In some cases, the death of a parent makes the rest of the family closer. In other cases, it tears the family apart, leading to irreparable damage to relationships between siblings and/or the surviving parent or step-parent. If the death of your parent is straining or destroying your relationship with the rest of your family, it creates secondary losses that you will mourn nearly as much as the parent’s actual death.
Working with a counselor can help you navigate these changes to your family structure as you mourn the death of your parent. I can also help you develop strategies to deal with family members you’re struggling with—whether it’s finding the right way to communicate your needs or feelings or deciding you need to keep that person out of your life for the moment.
Social Pressure to Carry On
In a society like ours, where average life expectancies are in the high 70s and low 80s, most people in their 20s and 30s will, in fact, still have two parents who are alive. If you’re not a member of that lucky crowd, however, you can find the experience of losing your parent isolating, since many of your peers and colleagues will have never experienced a similar loss.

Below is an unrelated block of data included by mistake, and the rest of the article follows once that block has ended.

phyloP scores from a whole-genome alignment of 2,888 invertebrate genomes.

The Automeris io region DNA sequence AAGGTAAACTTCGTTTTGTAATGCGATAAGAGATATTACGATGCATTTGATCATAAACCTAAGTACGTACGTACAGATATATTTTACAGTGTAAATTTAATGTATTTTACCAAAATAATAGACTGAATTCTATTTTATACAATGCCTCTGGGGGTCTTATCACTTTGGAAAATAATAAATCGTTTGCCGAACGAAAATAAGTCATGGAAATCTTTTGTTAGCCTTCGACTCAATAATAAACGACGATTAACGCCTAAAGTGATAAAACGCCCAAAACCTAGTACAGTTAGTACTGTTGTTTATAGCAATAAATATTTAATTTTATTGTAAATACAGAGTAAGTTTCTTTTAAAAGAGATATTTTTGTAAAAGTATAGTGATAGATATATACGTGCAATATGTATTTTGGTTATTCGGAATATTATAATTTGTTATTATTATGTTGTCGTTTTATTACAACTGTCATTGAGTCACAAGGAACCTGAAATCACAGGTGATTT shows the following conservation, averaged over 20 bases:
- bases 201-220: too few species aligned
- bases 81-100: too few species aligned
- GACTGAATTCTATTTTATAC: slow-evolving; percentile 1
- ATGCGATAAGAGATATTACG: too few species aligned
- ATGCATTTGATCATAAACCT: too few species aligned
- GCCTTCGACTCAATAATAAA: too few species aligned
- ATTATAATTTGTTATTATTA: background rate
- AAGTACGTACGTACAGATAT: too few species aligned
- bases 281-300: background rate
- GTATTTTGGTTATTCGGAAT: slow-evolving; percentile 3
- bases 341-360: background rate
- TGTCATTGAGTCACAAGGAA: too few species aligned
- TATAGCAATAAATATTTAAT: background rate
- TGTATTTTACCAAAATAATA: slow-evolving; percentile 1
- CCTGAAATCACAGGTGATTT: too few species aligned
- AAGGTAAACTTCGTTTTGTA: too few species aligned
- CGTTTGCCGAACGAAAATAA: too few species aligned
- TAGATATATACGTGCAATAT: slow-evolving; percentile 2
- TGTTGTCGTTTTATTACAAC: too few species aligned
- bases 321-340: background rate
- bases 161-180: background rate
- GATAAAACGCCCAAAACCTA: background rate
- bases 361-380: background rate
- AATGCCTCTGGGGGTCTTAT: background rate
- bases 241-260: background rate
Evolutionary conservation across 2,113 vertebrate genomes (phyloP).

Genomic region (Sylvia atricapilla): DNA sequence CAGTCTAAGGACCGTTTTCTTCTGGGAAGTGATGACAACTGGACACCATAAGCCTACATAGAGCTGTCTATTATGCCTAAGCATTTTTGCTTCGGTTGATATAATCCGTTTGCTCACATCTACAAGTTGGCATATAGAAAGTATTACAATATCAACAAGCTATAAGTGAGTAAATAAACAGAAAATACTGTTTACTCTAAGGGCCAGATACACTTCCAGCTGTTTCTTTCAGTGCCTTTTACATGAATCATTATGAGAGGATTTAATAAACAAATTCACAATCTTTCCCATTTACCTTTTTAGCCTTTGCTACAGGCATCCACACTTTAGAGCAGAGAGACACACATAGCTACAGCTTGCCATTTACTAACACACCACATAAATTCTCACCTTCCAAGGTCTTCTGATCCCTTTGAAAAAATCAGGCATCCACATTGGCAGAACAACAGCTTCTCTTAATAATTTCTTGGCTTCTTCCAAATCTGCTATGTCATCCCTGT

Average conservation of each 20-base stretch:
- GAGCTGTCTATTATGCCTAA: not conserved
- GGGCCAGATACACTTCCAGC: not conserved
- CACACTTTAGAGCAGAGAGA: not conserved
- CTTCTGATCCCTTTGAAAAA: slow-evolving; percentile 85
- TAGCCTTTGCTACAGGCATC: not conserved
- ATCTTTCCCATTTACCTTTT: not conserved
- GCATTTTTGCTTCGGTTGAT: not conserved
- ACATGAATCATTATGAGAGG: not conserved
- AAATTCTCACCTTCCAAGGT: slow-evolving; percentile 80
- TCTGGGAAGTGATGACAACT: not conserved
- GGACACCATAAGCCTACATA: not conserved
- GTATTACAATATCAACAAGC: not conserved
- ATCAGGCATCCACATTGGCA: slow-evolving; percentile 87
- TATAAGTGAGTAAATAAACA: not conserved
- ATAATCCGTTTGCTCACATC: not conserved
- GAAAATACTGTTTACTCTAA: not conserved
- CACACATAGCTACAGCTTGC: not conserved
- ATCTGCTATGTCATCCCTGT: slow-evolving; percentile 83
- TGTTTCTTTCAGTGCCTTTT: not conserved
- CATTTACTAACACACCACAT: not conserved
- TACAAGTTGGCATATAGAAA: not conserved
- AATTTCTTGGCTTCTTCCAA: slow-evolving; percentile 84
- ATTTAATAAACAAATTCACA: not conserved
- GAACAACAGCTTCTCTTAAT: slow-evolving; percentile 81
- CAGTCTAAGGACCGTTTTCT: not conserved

You might feel pressure to be “back to normal” after a short bereavement leave, or find that friends expect you to be your usual, smiling self at a part two weeks after your parent’s death. Many people aren’t comfortable talking about death or mourning and you might find that people avoid asking about your loss even though it is very fresh in your mind.
Working with a counselor can help you find ways to re-enter your professional and personal life after your parent’s death. I can help you think about the best way to respond to questions about how you’re doing and think about the best ways to tell personal and professional contacts about your parent’s death.